the college freshmen made 787 errors in 32,693 words. Roughly
this was 23 errors per thousand words for the former and 42 errors
per thousand words for the latter. The college freshmen are there-
fore distinctly superior. The following table shows the relative
improvement for the various types of errors. Naturally the raw
results of such an experiment somewhat exaggerated the improve-
ment due to four years of training because of the elimination of
the poorer high school students before reaching college. In the
last column of the table this factor has been compensated for.



LANGUAGE



367



TABLE no





Total
NO. Er-


Errors


Per






Per Cent




of 06


Cent






Decrease




College


De-


Rank


Rank


IN Errors of




1,!2
High
School
Fresh-
Men


Fresh-


crease


IN


IN


College


Types of Errors


Mi'.N In-


OF Er-


Pre-


Per-


Freshmen




cre.\si:u


rors OF


va-


sis-


after Elim-




to Pro-


COLLEtlE


lence


tency


ination has




portion


Fresu-






been Al-




OF 132


Me.v






lowed FOR


1. Mistake in case of pronoun ...


11


,vO


72.7


14


13


71


2. Oilier errors with pronoun ...


102


61.6


40.0


6


7


36


3 Use of verl)


93


49.0


47.0


/


8


37


4. Adjective and adverb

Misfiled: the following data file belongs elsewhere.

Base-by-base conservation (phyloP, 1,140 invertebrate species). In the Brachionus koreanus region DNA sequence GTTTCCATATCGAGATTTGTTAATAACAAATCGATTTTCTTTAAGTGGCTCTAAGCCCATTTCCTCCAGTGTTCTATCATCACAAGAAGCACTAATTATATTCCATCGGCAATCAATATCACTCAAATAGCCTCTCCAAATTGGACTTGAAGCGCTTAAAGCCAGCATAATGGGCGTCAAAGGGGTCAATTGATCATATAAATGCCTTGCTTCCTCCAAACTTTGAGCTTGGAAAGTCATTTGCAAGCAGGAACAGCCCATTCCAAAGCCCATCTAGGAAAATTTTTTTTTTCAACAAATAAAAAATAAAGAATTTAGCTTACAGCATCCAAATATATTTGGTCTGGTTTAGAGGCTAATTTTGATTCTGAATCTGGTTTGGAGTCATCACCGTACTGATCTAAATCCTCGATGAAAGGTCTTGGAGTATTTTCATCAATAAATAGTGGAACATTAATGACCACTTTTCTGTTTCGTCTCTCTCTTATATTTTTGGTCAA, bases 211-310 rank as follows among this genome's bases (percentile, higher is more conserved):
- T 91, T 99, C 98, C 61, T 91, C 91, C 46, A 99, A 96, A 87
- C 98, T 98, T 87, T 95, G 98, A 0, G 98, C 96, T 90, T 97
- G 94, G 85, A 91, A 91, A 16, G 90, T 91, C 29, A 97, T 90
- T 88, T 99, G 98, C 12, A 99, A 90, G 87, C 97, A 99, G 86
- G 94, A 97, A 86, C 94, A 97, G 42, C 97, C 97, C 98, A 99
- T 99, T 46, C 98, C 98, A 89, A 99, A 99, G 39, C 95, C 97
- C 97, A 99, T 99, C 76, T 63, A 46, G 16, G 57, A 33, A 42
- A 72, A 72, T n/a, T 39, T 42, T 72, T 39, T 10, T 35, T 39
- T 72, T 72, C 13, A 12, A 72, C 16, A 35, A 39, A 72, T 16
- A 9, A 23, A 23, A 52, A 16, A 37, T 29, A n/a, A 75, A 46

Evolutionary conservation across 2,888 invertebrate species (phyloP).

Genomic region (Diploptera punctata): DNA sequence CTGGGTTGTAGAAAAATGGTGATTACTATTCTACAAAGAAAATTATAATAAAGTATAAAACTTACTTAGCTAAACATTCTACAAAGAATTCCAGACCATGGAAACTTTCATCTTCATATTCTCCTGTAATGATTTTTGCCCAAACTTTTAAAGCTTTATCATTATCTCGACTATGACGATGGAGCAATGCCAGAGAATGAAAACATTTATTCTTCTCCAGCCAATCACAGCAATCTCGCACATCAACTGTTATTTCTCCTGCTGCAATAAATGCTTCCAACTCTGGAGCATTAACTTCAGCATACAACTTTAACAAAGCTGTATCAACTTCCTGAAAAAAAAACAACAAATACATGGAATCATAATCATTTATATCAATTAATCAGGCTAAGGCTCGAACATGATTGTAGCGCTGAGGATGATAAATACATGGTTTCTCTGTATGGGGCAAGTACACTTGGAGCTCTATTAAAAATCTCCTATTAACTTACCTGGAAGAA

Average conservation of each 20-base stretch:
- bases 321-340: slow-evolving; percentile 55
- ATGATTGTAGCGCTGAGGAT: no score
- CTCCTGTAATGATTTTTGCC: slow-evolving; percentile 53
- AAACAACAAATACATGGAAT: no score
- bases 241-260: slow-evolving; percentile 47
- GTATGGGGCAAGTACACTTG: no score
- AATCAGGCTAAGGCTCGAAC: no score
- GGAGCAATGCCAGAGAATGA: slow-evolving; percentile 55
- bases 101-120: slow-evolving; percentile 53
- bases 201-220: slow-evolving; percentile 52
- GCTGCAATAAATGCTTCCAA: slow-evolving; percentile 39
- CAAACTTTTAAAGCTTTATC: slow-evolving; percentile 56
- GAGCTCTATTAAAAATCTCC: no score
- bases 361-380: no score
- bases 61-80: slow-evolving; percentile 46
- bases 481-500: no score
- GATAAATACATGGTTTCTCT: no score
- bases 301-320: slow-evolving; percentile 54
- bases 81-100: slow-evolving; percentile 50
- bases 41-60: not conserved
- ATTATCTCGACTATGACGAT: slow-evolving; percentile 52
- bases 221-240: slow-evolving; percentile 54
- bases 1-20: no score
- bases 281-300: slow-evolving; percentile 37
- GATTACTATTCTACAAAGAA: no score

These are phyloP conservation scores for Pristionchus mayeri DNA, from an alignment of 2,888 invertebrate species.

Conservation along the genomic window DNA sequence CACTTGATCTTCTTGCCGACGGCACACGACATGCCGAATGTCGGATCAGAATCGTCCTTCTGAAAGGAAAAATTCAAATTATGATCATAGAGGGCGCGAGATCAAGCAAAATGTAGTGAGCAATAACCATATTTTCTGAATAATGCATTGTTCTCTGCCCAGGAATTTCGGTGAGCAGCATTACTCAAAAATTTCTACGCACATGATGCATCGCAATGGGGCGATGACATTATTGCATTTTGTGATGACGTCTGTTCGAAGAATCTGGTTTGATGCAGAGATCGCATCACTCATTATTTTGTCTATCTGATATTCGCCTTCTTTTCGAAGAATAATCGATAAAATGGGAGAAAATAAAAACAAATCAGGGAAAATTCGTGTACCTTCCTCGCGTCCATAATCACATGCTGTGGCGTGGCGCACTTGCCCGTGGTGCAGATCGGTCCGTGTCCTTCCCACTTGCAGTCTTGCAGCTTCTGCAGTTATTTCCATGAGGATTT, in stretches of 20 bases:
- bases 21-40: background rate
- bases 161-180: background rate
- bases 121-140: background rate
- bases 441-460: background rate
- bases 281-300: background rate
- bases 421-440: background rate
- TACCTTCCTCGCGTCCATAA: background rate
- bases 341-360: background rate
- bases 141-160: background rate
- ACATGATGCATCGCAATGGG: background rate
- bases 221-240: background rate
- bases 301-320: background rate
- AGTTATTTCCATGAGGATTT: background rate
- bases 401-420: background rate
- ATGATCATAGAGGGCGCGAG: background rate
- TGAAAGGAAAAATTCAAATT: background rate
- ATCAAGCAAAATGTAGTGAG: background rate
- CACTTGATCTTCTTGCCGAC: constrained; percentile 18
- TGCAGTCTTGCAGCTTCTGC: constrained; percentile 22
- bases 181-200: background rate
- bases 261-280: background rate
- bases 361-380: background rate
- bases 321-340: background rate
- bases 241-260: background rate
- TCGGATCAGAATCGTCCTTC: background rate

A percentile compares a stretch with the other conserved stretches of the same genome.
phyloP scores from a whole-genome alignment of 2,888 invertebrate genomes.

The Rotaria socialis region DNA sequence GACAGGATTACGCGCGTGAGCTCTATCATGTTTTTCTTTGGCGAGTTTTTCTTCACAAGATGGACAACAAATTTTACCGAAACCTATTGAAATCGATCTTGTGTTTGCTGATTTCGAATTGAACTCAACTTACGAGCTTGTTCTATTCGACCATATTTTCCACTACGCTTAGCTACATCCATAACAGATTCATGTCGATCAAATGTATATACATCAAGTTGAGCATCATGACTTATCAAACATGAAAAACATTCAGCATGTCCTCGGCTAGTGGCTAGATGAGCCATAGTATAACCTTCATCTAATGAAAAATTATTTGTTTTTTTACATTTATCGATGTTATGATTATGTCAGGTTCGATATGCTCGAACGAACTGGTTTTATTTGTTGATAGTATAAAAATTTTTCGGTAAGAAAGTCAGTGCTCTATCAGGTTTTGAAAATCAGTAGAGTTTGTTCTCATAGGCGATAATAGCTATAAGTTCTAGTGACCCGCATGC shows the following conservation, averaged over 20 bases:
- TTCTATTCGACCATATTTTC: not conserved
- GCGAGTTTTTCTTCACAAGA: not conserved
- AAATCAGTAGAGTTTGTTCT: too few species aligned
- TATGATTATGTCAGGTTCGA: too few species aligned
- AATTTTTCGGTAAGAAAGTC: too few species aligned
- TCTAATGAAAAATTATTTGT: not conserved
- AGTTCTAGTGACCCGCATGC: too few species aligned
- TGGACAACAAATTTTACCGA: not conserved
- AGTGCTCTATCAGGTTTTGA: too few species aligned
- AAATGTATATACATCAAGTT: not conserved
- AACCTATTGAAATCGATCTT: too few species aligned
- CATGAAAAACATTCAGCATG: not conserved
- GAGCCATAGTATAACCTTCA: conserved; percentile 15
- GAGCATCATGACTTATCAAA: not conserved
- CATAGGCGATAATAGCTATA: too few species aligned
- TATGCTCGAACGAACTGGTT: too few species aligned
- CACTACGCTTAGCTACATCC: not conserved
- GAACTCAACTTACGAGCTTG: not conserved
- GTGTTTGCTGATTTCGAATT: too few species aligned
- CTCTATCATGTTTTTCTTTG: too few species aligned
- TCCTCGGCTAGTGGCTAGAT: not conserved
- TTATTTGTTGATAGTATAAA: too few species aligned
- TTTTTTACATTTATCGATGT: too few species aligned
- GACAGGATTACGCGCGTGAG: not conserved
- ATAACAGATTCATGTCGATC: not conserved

$2


43.0


17.3


')


1


1 1 (increase)


5. Prepositions and conjunctions


50


37.0


26.0


10


5


21


6. Unjjramniatical sentence strut
















220

46

232


49.0
26.0
154. 8


77.7
43.5
33.0


8
12
3


11
4
6


74




17


8. Mistakes in punctuation


28.3




l.SO


115.5


23.0


5


3


16.5




1^6


184.8


5.7


2


2


-0.5














(increase)


11. Careless omission or repetition. .


223


118.6


47.0


4





43.


12. Mistakes in spelling


676


320 3


52 . 5


1


11


4 7.4


1,V Quotation marks


2.S


13.8


44 8


13


10


■16.3


14. Miscellaneous errors


8.S


35.4


58.3


11


12


54.



I have computed the correlation of the two scries of ranks in
the above table by the Spearman rank method which yields .26.
This means that there is slight connection between the prevalence
and the persistency of errors, that is, if there is any tendency at all
it is for the more common errors to be also more persistent.

Such studies should prove exceedingly useful in helping the
teacher to devise special exercises and drills designed to eliminate
these errors and to substitute for them correct forms of expression.

(4) Oral versus Written Practice in Composition. The processes
of oral and written composition differ psychologically from each
other in certain important respects; and the same is even more true
of formal oral composition and everyday speech. Ordinary conver-
sation consists for the most part of short verbal responses each last-
ing but a few seconds, initiated by continuously recurring stimula-
tions from the other individuals engaged. Formal oral composition
on the other hand is a reaction many times as long with but a
single formal impulse at the beginning. With this enormously
increased length of reaction arise all the complex problems of
structure and the accompanying strain on the attention, to say
nothing of the powerful emotional inhibitions of thought and action
resulting from self-consciousness and fear of failure, which prac-
tically do not exist at all in ordinary spontaneous speech.

Again, written composition differs psychologically very much



368 EDUCATIONAL PSYCHOLOGY